It is a press conference with the three members of this ‘Trinity’.
At the fore is the Texas-raised Chicagoan hero Atlas in his red jumpsuit, blue gloves and boots and golden cape. On the front of his chest, Atlas’ ‘A’ is displayed in white.
It looks more like an upside down ‘V’ than an ‘A’.
To the side of Atlas is Lightbringer, a superheroine from Boston and probably the most powerful and dangerous of the Trinity. That powerhouse is clad in a white and gold form fitting bodysuit that shows off her damn near prefect curves with a purple sixteen ray star on her chest.
Not that I care about her looks.
You better not.
At the rear is the Mentalist, who might be the weakest of the Trinity, but is definitely the most terrifying as telekinetic and, seemingly, an all purpose telepath. He wears a black costume that covers his entire body and has a solid, featureless metal mask on his face.
He couldn’t take us.
But I’ll like to see him try.
It would be interesting.
I do have to admit that I would like to see how he would deal with you guys if he entered my mind.
“Hello citizens of the United States of America,” says Atlas in Texan accent, “As you know, we are the unofficial leaders of the Heroes Union and have been dubbed the Trinity. This will be a question and answer session as we will explain our roles and plans to the public. Any questions?”
Several people start speaking out, but Atlas silences them as he points to the first to start speaking.
He should have opened by picking someone rather than leaving open.
Unless that was what he wanted.
“Why has the Department of Superhuman Affairs allowed members of the Heroes Union to conceal their identities from the American public!” demands the man, “What do they have to hide so that they refused to show their faces?”
I don’t like that guy.
None of us like guys like him.
Atlas sighs at this question before he responds, “As Secretary Scott has said, this will help recruit many of those that process powers to the Heroes Union if they don’t have to worry about those that would do them and those that they care about harm if they had open identities. As for whether that works, we have already seen the results as a third of our members joined once they knew that they could maintain their normal lives. As long as the authorities knew their identities and can hold them responsible, it has been decided that the trade-offs are worth it. Any more questions?”
He has a good point there. No need to antagonise more people than you have to.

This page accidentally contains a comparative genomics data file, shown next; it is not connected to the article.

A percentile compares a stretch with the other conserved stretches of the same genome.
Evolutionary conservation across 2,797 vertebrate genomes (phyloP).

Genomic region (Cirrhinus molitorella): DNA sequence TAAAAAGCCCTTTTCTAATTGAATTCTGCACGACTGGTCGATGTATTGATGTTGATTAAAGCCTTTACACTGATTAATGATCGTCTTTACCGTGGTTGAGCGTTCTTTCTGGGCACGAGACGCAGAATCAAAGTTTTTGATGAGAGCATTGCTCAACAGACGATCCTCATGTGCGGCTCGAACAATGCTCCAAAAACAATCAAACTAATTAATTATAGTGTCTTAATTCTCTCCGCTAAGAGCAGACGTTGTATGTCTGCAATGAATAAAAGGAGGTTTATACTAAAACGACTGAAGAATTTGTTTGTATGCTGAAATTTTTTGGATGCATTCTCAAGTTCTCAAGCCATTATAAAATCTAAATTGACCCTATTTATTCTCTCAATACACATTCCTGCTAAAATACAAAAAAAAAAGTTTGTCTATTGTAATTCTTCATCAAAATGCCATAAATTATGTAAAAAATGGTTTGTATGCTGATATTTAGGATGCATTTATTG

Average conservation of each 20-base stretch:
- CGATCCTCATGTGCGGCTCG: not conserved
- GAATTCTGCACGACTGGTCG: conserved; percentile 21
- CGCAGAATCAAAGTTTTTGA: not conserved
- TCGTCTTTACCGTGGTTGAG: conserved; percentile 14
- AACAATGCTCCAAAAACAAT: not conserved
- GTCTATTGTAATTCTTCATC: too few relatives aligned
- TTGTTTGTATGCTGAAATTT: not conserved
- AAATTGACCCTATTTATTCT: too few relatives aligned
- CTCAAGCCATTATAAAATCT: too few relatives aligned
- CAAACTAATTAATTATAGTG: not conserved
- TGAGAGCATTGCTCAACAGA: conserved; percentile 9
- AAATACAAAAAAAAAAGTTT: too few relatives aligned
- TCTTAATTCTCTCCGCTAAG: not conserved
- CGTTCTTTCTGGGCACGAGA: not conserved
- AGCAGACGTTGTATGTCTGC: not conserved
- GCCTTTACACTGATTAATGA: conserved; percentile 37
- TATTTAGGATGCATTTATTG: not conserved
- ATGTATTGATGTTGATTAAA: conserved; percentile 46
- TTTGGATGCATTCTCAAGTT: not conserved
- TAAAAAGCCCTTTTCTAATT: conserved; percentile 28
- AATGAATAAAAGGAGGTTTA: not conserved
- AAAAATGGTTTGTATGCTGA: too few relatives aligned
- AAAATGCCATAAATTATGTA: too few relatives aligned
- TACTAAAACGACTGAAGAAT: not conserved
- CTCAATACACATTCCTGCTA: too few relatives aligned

Especially if those people are potential allies if you play your cards right.
“What about vigilantes such as Guardian, Gears or Lightning Man?” demands a stern looking woman, “Didn’t your sister Alexandria and the Chicago Police Department work with the vigilante Guardian just yesterday even though the DSA state their official policy wasn’t to tolerate vigilante actions?”
We just got mentioned on national TV. That should be good.
We should celebrate our newfound fame.
Knock it off.
Don’t be a killjoy.
Yeah, no party pooping.
Oh, just be quiet you two.
“That was an exception of course,” answers Atlas, “Despite her power, Alexandria is still just a high school student and the local police department is not equipped to deal with supervillains. To help stop Aquiline and his lackeys before they could inflict more harm on the public, CPD decided to work with Guardian. This also brings us onto the DSA’s policy of prioritising threats. While we don’t support vigilantism, we are going to focus primarily on those that are posing an active threat to the public as the DSA doesn’t have unlimited funds available. So while we don’t approve of what folks like Guardian are doing, we’ll be leaving them alone and focus our efforts on nastier people like Blastout, Washdown, Aquiline and the Darkness.”
They got their priorities straight at the very least.
Don’t complain that they aren’t actively coming after us.
You should never look a gift horse in the mouth.
But only if you’re sure it truly is a gift horse and not a Trojan horse
“What exactly is the government doing with all these captured supervillains?” asks a younger looking man, “No one has seen hide nor hair of them ever since they were taken away by federal authorities.”
I have to admit, I have been wondering the same thing. It is quite worrying.
We could also hack the federal computer systems if we really wanted to find out. That’s what we did with Washdown and how we found out about the superspy lady.
We wouldn’t even need Legacy or Jaylyn as we could easily do it ourselves.
“I was wondering when that would come up,” says Atlas with a smile, “Don’t worry, we haven’t killed them, just imprisoned them somewhere they can’t escape even if they use their powers. We had the fortune to find a law-abiding citizen with ability to create stable pocket dimensions with their own internal laws of physics. We have been using those pocket dimensions to create prisons in which their captives’ powers are unable to function in. At the moment, it has been decided it is the best course of action to protect the public from these unnaturally dangerous people.”
So that is what they are doing with the captured the villains.
It is quite an effective solution.
Agreed. I would like to know more about how it works. Does each pocket dimension counter all of their powers or it is just set to counter their known powers? And in the case of latter, what if all of the prisoner’s powers aren’t known or if how their power works is misunderstood? Do they still work or does the pocket dimension counter that regardless?
No idea Iron.
Before Atlas can say anymore, the TV screen flickers and dies.